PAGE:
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story.lead_photo.caption The Community Theatre of Cabot will present Bull in a China Shop, beginning Friday and concluding May 26 at the Cabot Veterans Park Event Center. Members of the cast include, front row, from left, Kathy Whitt, who appears as Birdie; Catherine Roberts as Amantha; and Brooke Davenport as Jane; and back row, Mary Ann Moore, who appears as Nettie; Karen Conquy as Lucy; Nancy Jansen as Elizabeth; and Tom Conquy as Kramer. - Photo by Carol Rolf

— The Community Theatre of Cabot will present Bull in a China Shop, by C.B. Gilford, on Friday through May 20 and again May 25 and 26 at the Cabot Veterans Park Event Center, 508 N. Lincoln St.

Curtain time is at 7:30 p.m. Friday, Saturday and May 25 and 26, with an optional dinner at 6:30 p.m., and at 2 p.m. May 20. Tickets are $25 for adults for dinner and the show; $15 for the show only; and $15 for children, dinner and show, and $10, show only. Groups of 12 or more receive a discount.

The menu will include pork loin, cheesy potatoes, green beans, salad, roll and dessert.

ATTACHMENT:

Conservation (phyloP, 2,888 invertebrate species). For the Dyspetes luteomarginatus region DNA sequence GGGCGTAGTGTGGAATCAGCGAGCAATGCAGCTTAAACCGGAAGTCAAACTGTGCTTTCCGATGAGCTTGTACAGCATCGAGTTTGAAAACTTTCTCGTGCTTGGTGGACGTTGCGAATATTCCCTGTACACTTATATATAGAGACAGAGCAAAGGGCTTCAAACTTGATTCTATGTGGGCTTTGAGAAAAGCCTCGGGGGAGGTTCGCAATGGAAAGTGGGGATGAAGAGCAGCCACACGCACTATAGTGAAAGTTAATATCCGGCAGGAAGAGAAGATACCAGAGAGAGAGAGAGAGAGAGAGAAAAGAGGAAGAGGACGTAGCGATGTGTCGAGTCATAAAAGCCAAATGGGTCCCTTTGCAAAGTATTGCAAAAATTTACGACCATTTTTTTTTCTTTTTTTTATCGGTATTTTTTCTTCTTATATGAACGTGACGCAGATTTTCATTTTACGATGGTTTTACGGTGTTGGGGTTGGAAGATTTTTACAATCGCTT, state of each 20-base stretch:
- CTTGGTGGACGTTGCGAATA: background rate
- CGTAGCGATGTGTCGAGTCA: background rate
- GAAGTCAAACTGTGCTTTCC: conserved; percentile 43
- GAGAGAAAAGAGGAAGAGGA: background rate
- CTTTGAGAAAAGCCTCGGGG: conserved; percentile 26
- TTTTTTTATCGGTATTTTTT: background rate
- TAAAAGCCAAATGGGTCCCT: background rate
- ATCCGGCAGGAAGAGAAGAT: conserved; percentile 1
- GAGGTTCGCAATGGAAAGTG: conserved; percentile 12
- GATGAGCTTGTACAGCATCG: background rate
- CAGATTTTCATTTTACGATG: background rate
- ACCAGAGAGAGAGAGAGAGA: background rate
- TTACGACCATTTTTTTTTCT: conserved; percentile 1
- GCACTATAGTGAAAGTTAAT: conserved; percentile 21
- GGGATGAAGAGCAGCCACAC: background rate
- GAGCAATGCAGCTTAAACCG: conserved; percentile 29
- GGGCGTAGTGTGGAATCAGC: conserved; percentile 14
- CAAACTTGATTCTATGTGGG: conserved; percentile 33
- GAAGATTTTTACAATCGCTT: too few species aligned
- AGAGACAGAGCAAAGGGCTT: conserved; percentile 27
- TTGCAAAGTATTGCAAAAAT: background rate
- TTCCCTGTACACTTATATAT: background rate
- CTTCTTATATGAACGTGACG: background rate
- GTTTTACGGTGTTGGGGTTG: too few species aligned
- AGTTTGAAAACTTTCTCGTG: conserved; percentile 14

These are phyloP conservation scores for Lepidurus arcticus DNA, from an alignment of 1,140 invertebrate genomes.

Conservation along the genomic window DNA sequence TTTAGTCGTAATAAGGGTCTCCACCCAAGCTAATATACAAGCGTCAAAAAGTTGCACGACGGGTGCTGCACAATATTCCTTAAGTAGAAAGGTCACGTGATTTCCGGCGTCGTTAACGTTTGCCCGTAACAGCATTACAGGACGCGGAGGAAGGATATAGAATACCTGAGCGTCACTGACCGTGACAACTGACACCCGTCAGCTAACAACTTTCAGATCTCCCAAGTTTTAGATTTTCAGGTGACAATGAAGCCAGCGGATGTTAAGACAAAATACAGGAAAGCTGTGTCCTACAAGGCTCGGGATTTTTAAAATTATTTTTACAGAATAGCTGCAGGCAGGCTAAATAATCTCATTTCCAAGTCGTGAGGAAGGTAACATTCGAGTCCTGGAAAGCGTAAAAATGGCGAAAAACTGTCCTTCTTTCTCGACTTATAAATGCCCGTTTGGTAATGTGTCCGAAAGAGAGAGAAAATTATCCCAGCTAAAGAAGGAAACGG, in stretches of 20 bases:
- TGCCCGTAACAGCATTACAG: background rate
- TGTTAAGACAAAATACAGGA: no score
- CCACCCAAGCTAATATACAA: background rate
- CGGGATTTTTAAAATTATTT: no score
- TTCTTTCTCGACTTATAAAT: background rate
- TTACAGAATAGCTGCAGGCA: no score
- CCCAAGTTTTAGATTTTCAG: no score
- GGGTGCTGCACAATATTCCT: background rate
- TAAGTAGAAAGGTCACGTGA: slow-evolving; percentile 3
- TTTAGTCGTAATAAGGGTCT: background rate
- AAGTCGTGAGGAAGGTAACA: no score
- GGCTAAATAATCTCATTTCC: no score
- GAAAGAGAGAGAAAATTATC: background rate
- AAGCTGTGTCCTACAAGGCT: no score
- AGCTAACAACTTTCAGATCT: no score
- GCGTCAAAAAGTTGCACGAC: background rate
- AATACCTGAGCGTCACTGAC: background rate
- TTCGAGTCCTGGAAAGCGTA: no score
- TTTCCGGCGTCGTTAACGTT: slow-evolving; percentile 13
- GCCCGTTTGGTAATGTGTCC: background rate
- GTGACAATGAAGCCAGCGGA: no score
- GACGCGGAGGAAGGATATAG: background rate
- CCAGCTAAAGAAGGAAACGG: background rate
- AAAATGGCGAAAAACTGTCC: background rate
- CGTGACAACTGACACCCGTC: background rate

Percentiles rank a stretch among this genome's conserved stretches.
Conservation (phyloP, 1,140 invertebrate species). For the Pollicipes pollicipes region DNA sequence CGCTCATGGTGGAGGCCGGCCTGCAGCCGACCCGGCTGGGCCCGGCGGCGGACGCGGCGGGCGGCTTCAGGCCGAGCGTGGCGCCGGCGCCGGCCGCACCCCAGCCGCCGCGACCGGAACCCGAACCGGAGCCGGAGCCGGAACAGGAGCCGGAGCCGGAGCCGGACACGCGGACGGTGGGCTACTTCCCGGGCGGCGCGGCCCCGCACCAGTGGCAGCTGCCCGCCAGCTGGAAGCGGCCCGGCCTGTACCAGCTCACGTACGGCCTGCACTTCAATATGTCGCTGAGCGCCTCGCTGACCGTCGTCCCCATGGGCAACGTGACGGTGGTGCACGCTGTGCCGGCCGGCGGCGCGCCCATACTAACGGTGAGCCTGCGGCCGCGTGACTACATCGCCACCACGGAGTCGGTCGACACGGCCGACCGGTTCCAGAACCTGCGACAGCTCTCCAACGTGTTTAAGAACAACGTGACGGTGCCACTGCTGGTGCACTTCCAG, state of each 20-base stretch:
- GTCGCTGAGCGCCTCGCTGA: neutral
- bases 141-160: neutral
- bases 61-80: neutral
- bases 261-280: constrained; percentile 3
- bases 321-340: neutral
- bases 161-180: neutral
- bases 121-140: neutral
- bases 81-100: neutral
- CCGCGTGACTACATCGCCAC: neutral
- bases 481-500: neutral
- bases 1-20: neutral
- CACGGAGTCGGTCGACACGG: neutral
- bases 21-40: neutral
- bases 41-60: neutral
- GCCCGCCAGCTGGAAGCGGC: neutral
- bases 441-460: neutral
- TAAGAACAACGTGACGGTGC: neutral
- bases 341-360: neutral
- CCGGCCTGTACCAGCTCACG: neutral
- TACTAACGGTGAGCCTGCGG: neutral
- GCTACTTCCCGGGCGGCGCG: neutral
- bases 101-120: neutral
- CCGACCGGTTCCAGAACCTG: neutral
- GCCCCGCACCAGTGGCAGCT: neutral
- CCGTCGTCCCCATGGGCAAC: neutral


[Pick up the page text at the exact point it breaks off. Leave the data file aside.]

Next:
For reservations, call (501) 941-2266 and leave a message.

“This is a fun play, a comedy/murder mystery,” said Bob Morris of Cabot, a longtime supporter of the community theater and a member of its board of directors. “It involves a handsome homicide detective who is befriended by the elderly ladies across the street. They invite him to tea and proceed to play out a variation of Arsenic and Old Lace for his benefit.

“The point of community theater is for everyone to be involved, from those who have been onstage before to those who have always wanted to be onstage,” Morris said. “We have both in this play.”

Published in 1958, Bull in a China Shop first appeared as a short story in Ellery Queen’s Mystery Magazine and was later seen on the TV show Alfred Hitchcock Presents.

Macy Long of Cabot is making her directorial debut with the Community Theatre of Cabot. She is a senior at the University of Central Arkansas in Conway, where she is majoring in English and is scheduled to graduate this summer. A graduate of Cabot High School, Long has appeared in several productions with the theater, including Little Women, Schoolhouse Rock! and Kitchen Witches.